This time last year, I posted about an article I’d read in the New Civil Engineer (no kidding, I’m married to a civil engineer, and it was lying about), saying that 60% of all cities in Western Europe were using up groundwater faster than it was being replaced. This year we have hosepipe bans in England already, and the gloom and doom prophecies have started. Not that it applies to Scotland – oh, no, we have had the rain only slightly less than usual, and, as usual, we are more worried about flooding than drought. But.
I have been reading The Olive Tree by Carol Drinkwater. It was a bit of a drudge, frankly, but an eye-opener. A series of idyllic life in Provence has turned into a discussion of the whole olive industry, taking in war and peace, organic gardening, corruption and bureaucracy in the farming industry, and, most telling of all, a description of how intensive farming, paticularly in polytunnels, is degrading the landscapes in some of the hottest, driest and most vulnerable landscapes in Europe.
Oh, internet, I do love you very much, but one thing I have noticed since we all went on line is a remarkable rise in the ‘four legs good, two legs bad’ style of thinking. Let us not go there. If you do it thoughtfully, and reclaim waste water and energy to service your tunnel, polytunnels can be a brilliant and sustainable way to grow food. Indeed, in Iceland (where they heat the greenhouses with geothermal energy) and the Scottish Islands (where you are always fighting the wind), it’s probably the only serious way to grow many crops at all. No, polytunnels are not evil. But.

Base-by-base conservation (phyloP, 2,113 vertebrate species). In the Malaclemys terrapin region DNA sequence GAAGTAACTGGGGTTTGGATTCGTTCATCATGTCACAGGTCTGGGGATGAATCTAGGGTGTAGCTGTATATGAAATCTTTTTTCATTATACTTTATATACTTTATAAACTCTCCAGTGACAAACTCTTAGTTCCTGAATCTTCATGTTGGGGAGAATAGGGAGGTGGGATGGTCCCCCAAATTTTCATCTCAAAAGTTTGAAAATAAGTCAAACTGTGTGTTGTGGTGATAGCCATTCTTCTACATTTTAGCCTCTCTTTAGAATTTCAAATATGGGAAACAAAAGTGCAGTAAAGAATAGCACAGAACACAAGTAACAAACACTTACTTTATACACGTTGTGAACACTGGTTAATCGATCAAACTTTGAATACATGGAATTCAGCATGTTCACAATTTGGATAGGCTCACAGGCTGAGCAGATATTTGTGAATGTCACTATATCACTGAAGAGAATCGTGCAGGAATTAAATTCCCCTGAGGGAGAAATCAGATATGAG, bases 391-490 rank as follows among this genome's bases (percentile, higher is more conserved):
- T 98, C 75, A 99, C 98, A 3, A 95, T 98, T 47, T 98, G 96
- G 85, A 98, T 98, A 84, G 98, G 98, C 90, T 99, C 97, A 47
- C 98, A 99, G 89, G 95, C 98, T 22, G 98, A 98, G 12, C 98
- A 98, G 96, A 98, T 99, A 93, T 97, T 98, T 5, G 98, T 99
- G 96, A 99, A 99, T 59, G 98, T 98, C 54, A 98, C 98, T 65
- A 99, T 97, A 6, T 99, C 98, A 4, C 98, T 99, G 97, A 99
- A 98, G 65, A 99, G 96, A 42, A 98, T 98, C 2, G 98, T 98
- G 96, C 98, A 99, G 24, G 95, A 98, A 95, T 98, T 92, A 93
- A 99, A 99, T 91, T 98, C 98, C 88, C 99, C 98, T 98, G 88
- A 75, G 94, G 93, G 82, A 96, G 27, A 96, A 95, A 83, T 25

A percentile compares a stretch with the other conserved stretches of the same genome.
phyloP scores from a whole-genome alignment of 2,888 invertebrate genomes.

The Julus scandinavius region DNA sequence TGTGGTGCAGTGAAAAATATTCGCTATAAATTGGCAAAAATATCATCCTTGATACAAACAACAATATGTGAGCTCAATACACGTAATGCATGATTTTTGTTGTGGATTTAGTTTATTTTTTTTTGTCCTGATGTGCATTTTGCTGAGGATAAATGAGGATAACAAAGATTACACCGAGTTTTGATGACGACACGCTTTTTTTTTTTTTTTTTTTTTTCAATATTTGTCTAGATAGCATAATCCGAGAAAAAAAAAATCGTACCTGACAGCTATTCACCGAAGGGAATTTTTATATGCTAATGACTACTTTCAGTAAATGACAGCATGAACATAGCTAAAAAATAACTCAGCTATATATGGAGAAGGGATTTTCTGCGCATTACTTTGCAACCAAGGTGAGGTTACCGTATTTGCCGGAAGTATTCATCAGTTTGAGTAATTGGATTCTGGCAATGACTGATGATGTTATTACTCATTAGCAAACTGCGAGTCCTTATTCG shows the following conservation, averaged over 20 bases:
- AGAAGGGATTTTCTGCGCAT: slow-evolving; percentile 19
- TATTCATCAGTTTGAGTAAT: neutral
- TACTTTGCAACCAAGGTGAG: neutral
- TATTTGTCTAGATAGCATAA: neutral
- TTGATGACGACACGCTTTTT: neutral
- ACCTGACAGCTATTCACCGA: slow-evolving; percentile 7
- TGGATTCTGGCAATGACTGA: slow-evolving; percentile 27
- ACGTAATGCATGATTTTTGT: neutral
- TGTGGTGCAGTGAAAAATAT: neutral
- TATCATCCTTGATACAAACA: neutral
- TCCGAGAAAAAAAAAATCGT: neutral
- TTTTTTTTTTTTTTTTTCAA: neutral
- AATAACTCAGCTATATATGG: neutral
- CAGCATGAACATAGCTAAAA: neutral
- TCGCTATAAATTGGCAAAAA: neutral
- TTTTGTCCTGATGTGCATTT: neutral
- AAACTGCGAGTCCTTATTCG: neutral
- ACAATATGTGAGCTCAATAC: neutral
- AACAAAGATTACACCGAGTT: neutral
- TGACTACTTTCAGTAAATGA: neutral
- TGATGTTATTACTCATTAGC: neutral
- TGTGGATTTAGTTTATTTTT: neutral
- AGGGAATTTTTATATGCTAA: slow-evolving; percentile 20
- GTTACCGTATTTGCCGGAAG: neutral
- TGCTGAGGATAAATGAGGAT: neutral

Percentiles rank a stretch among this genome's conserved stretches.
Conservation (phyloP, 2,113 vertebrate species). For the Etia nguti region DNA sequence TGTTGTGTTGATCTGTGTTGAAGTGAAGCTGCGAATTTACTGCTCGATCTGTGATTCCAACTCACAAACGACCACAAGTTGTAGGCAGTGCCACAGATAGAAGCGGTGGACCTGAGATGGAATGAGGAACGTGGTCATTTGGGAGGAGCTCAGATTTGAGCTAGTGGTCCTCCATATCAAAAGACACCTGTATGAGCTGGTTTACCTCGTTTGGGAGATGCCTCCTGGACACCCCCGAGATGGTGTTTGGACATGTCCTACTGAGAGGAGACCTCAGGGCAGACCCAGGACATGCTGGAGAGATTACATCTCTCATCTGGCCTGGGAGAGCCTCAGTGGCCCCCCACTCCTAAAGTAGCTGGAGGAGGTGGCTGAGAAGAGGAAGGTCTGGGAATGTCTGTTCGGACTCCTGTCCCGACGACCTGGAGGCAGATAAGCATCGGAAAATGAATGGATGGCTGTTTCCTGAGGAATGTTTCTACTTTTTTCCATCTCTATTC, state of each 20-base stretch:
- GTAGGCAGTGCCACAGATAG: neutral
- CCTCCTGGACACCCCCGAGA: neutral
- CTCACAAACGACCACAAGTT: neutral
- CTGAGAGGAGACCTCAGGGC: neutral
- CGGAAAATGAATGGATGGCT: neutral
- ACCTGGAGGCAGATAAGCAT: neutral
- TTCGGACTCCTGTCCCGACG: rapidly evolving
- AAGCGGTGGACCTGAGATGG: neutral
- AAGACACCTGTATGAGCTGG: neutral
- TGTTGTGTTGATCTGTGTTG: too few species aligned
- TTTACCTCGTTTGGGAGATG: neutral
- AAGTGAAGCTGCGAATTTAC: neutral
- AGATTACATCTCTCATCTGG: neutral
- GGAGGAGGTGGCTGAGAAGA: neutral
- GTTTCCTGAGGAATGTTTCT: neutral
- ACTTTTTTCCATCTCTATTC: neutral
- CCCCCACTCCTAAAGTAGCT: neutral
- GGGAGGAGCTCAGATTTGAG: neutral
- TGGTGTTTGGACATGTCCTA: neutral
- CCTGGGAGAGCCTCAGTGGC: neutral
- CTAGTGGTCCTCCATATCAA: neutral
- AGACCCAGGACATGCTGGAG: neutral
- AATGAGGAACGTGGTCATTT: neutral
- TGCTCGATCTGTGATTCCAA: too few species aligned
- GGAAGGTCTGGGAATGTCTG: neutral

If you buy intensively raised fruit and vegetables from hot countries where safe clean water is a problem, you are not helping to grow their economies, you are trashing their longterm survival. You are importing their water, drying out and impoverishing their landscape, encouraging soil erosion, and creating long-term dependency on cash crops and vulnerability to exploitation by international markets.
This is hard to take on board. I already try to eat seasonal and local wherever possible, but in Scotland in March it leaves you with the end of the apples and pears, and just a pink glimmer of rhubarb – maybe in the next three weeks? The leeks are coming to an end, and my family won’t eat cabbage. From the beginning of March to the middle of May at least, we are in what used to be called the hungry gap, and it is going to be bleak. This year I may compromise. But next year, I plan to be ready. I’m going to harvest, freeze, preserve and store as much local food as I can to get us through. And I’m going to find out as much as I can about growing conditions in those countries we import from – Kenya, Chile, South Africa, Honduras – and try to concentrate on places with sustainable growing methods.